Tuesday, June 26, 2007

NO Room for Free Speech, Expression, or Association?

TV Reporter Who Backed Candidate is Out ...

By Bill Dedman | Investigative Reporter | MSNBC

The TV reporter in Omaha who posted a photo of herself on Facebook.comwith a congressional candidate, urging her friends to vote for him, is no longer working at the station


The Facebook photo of Calvert Collins, a reporter for Fox station KPTM in Omaha, was published at the top of the article. She was listed in FEC records as having given $500 to the Democratic candidate, though she said her father actually made that donation in her name.

A blog, Omaha City Weekly Media Watch, reported Friday that KPTM had fired Collins, citing three unnamed station employees. KPTM's news director, Joe Radske, would not say Monday whether Collins still worked at the station or not, saying he could not discuss a personnel matter. But when MSNBC.com called the KPTM newsroom and asked for Collins, the response was, "She no longer works here." Collins did not return messages left on her cell phone.

The Facebook photo had been public since October, as had FEC records showing that Collins gave $500 to Democratic congressional candidate Jim Esch. The photo was reposted then on a Nebraska political blog, and an anonymous comment on that blog had also divulged the donation.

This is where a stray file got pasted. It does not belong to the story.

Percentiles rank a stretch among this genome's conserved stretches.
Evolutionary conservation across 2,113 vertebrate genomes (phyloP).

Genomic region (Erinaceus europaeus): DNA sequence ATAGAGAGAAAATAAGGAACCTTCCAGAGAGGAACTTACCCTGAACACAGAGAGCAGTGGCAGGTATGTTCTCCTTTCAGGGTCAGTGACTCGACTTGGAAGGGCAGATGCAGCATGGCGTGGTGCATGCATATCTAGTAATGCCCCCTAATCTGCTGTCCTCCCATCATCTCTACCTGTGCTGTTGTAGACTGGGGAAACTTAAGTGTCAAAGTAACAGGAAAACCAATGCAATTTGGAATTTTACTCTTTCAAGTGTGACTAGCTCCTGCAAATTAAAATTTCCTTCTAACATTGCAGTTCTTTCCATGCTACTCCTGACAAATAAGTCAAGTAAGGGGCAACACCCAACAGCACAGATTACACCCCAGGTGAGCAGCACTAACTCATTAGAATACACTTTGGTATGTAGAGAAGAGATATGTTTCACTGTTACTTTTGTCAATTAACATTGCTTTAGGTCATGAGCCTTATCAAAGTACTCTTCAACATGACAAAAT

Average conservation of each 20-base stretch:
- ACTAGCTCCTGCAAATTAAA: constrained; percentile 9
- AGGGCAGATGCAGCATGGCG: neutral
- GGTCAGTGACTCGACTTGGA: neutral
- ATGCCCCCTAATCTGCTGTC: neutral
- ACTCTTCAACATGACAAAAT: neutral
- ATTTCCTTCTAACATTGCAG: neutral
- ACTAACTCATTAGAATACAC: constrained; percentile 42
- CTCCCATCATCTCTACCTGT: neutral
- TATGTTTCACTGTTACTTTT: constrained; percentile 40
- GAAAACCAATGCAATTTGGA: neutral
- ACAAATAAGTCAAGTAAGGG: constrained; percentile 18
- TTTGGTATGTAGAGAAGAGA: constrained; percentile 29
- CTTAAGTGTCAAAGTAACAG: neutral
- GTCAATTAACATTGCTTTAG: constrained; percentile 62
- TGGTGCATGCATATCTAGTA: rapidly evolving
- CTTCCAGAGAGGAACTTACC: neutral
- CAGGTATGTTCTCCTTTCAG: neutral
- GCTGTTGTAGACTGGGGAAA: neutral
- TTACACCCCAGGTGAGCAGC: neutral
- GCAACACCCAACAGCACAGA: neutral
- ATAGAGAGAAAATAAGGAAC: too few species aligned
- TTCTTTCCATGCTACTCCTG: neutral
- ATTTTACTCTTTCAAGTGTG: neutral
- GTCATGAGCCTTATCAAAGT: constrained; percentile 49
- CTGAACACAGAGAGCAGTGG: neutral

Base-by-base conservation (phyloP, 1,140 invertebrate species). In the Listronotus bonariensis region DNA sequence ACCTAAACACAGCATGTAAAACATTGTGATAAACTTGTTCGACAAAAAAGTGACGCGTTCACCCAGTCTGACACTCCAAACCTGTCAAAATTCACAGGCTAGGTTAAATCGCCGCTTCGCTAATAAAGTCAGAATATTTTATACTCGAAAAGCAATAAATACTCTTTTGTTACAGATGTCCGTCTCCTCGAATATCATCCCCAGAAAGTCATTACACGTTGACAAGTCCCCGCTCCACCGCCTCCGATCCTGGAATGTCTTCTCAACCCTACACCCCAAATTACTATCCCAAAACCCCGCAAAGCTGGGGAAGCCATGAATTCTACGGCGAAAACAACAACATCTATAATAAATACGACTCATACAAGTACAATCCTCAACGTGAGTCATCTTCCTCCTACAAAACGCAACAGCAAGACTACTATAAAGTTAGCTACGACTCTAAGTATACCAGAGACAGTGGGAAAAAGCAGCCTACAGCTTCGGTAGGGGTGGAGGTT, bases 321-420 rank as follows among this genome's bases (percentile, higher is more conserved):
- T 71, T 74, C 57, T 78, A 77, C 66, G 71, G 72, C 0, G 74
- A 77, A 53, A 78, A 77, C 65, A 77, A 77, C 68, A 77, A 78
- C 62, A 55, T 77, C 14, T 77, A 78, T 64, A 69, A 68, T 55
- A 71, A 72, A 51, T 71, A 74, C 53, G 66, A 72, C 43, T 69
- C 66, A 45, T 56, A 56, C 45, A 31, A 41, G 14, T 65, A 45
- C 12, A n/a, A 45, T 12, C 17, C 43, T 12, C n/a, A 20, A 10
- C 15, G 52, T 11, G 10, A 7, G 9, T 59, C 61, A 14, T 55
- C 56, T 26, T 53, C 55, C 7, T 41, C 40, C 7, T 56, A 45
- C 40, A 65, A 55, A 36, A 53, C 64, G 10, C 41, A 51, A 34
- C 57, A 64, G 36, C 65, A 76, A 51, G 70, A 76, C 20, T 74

Collins told MSNBC.com last month that her father made the $500 donation in her name. She also said that her father had made a $2,000 donation in her name to Kay Granger, a Republican congresswoman from Texas in 2004, when Collins was a student in broadcast journalism at the University of Missouri-Columbia.

As for the photo, Collins explained that building rapport with candidates was part of her job, and said she had removed it immediately when her boss heard about it. "In a way, I'm glad this happened to me at age 23, and not 33," Collins said, "and I will learn from it."


An organizer for the Newspaper Guild sent e-mails to the donating journalists at the Los Angeles Times, offering "to aggressively support your right to contribute your time and/or money to causes important to you regardless of your political persuasion."

"As individuals, Guild members are all over the place on the ethics of journalists' involvement in public advocacy," wrote organizer Lesley Phillips, as reported on the Web site Mediabistro.com. (Phillips confirmed today that she sent the e-mails.) "But among the principles promoted in the Guild's Ethics Policy ... is: 'Those responsible for gathering and presenting the news retain their rights to private lives free of restriction, provided there is no actual conflict with their ability to be trusted sources of information.'"


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